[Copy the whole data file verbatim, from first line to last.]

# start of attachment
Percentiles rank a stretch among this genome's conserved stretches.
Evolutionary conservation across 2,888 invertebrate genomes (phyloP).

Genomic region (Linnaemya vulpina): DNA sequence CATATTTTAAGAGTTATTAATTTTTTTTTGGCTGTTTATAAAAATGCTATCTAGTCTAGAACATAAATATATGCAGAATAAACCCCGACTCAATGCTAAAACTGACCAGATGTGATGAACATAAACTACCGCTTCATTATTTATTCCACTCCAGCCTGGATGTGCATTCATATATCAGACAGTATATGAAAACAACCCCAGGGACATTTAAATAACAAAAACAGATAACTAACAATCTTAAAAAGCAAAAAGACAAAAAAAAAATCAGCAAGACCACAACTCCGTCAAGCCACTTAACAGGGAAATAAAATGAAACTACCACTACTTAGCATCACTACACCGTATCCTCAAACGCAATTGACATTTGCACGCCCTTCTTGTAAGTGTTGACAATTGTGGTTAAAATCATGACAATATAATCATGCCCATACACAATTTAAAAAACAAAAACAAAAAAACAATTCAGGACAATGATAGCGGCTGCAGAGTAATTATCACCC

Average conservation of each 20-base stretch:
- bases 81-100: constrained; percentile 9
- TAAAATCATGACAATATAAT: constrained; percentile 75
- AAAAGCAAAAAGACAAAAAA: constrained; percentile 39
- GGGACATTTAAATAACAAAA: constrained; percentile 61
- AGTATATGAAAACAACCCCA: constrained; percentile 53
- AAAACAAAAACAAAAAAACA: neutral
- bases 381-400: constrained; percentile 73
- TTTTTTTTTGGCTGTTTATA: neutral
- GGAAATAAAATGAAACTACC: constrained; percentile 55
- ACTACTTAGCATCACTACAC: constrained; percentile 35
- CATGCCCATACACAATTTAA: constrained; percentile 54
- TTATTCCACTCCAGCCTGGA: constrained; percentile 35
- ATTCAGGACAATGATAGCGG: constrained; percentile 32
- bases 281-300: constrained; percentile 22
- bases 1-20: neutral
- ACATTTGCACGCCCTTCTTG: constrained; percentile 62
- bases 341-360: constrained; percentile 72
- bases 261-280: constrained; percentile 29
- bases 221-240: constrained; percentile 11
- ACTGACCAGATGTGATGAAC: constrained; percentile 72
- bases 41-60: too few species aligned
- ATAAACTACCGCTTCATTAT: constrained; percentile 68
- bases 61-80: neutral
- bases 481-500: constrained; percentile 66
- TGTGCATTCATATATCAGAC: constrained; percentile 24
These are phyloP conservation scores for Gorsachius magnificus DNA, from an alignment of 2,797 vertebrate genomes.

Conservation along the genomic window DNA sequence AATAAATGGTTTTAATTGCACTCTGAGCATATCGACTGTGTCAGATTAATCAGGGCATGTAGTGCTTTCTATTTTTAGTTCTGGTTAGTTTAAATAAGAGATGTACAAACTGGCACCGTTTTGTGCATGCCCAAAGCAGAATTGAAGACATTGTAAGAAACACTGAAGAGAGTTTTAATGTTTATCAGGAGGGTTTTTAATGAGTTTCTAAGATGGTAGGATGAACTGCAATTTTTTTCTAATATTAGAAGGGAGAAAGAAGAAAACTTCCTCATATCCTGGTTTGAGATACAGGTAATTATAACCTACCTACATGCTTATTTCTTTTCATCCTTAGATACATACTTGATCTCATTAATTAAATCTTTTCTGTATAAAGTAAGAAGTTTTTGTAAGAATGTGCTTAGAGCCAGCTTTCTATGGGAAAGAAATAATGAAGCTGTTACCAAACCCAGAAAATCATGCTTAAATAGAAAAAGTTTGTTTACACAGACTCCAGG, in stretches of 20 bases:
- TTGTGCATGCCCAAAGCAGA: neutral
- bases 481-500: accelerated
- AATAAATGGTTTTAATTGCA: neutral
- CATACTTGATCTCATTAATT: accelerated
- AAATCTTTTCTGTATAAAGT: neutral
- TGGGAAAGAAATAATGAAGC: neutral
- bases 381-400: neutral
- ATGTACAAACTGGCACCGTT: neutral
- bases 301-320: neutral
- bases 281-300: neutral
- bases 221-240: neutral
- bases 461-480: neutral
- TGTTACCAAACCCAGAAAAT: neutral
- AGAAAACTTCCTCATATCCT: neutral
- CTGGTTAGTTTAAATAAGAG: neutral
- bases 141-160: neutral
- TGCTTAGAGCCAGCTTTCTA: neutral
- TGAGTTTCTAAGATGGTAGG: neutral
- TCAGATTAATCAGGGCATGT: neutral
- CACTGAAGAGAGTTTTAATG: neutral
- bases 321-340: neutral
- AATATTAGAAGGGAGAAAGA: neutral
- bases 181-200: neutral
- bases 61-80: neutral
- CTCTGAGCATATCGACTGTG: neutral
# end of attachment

Percentiles rank a stretch among this genome's conserved stretches.
Evolutionary conservation across 2,888 invertebrate genomes (phyloP).

Genomic region (Linnaemya vulpina): DNA sequence CATATTTTAAGAGTTATTAATTTTTTTTTGGCTGTTTATAAAAATGCTATCTAGTCTAGAACATAAATATATGCAGAATAAACCCCGACTCAATGCTAAAACTGACCAGATGTGATGAACATAAACTACCGCTTCATTATTTATTCCACTCCAGCCTGGATGTGCATTCATATATCAGACAGTATATGAAAACAACCCCAGGGACATTTAAATAACAAAAACAGATAACTAACAATCTTAAAAAGCAAAAAGACAAAAAAAAAATCAGCAAGACCACAACTCCGTCAAGCCACTTAACAGGGAAATAAAATGAAACTACCACTACTTAGCATCACTACACCGTATCCTCAAACGCAATTGACATTTGCACGCCCTTCTTGTAAGTGTTGACAATTGTGGTTAAAATCATGACAATATAATCATGCCCATACACAATTTAAAAAACAAAAACAAAAAAACAATTCAGGACAATGATAGCGGCTGCAGAGTAATTATCACCC

Average conservation of each 20-base stretch:
- bases 81-100: constrained; percentile 9
- TAAAATCATGACAATATAAT: constrained; percentile 75
- AAAAGCAAAAAGACAAAAAA: constrained; percentile 39
- GGGACATTTAAATAACAAAA: constrained; percentile 61
- AGTATATGAAAACAACCCCA: constrained; percentile 53
- AAAACAAAAACAAAAAAACA: neutral
- bases 381-400: constrained; percentile 73
- TTTTTTTTTGGCTGTTTATA: neutral
- GGAAATAAAATGAAACTACC: constrained; percentile 55
- ACTACTTAGCATCACTACAC: constrained; percentile 35
- CATGCCCATACACAATTTAA: constrained; percentile 54
- TTATTCCACTCCAGCCTGGA: constrained; percentile 35
- ATTCAGGACAATGATAGCGG: constrained; percentile 32
- bases 281-300: constrained; percentile 22
- bases 1-20: neutral
- ACATTTGCACGCCCTTCTTG: constrained; percentile 62
- bases 341-360: constrained; percentile 72
- bases 261-280: constrained; percentile 29
- bases 221-240: constrained; percentile 11
- ACTGACCAGATGTGATGAAC: constrained; percentile 72
- bases 41-60: too few species aligned
- ATAAACTACCGCTTCATTAT: constrained; percentile 68
- bases 61-80: neutral
- bases 481-500: constrained; percentile 66
- TGTGCATTCATATATCAGAC: constrained; percentile 24
These are phyloP conservation scores for Gorsachius magnificus DNA, from an alignment of 2,797 vertebrate genomes.

Conservation along the genomic window DNA sequence AATAAATGGTTTTAATTGCACTCTGAGCATATCGACTGTGTCAGATTAATCAGGGCATGTAGTGCTTTCTATTTTTAGTTCTGGTTAGTTTAAATAAGAGATGTACAAACTGGCACCGTTTTGTGCATGCCCAAAGCAGAATTGAAGACATTGTAAGAAACACTGAAGAGAGTTTTAATGTTTATCAGGAGGGTTTTTAATGAGTTTCTAAGATGGTAGGATGAACTGCAATTTTTTTCTAATATTAGAAGGGAGAAAGAAGAAAACTTCCTCATATCCTGGTTTGAGATACAGGTAATTATAACCTACCTACATGCTTATTTCTTTTCATCCTTAGATACATACTTGATCTCATTAATTAAATCTTTTCTGTATAAAGTAAGAAGTTTTTGTAAGAATGTGCTTAGAGCCAGCTTTCTATGGGAAAGAAATAATGAAGCTGTTACCAAACCCAGAAAATCATGCTTAAATAGAAAAAGTTTGTTTACACAGACTCCAGG, in stretches of 20 bases:
- TTGTGCATGCCCAAAGCAGA: neutral
- bases 481-500: accelerated
- AATAAATGGTTTTAATTGCA: neutral
- CATACTTGATCTCATTAATT: accelerated
- AAATCTTTTCTGTATAAAGT: neutral
- TGGGAAAGAAATAATGAAGC: neutral
- bases 381-400: neutral
- ATGTACAAACTGGCACCGTT: neutral
- bases 301-320: neutral
- bases 281-300: neutral
- bases 221-240: neutral
- bases 461-480: neutral
- TGTTACCAAACCCAGAAAAT: neutral
- AGAAAACTTCCTCATATCCT: neutral
- CTGGTTAGTTTAAATAAGAG: neutral
- bases 141-160: neutral
- TGCTTAGAGCCAGCTTTCTA: neutral
- TGAGTTTCTAAGATGGTAGG: neutral
- TCAGATTAATCAGGGCATGT: neutral
- CACTGAAGAGAGTTTTAATG: neutral
- bases 321-340: neutral
- AATATTAGAAGGGAGAAAGA: neutral
- bases 181-200: neutral
- bases 61-80: neutral
- CTCTGAGCATATCGACTGTG: neutral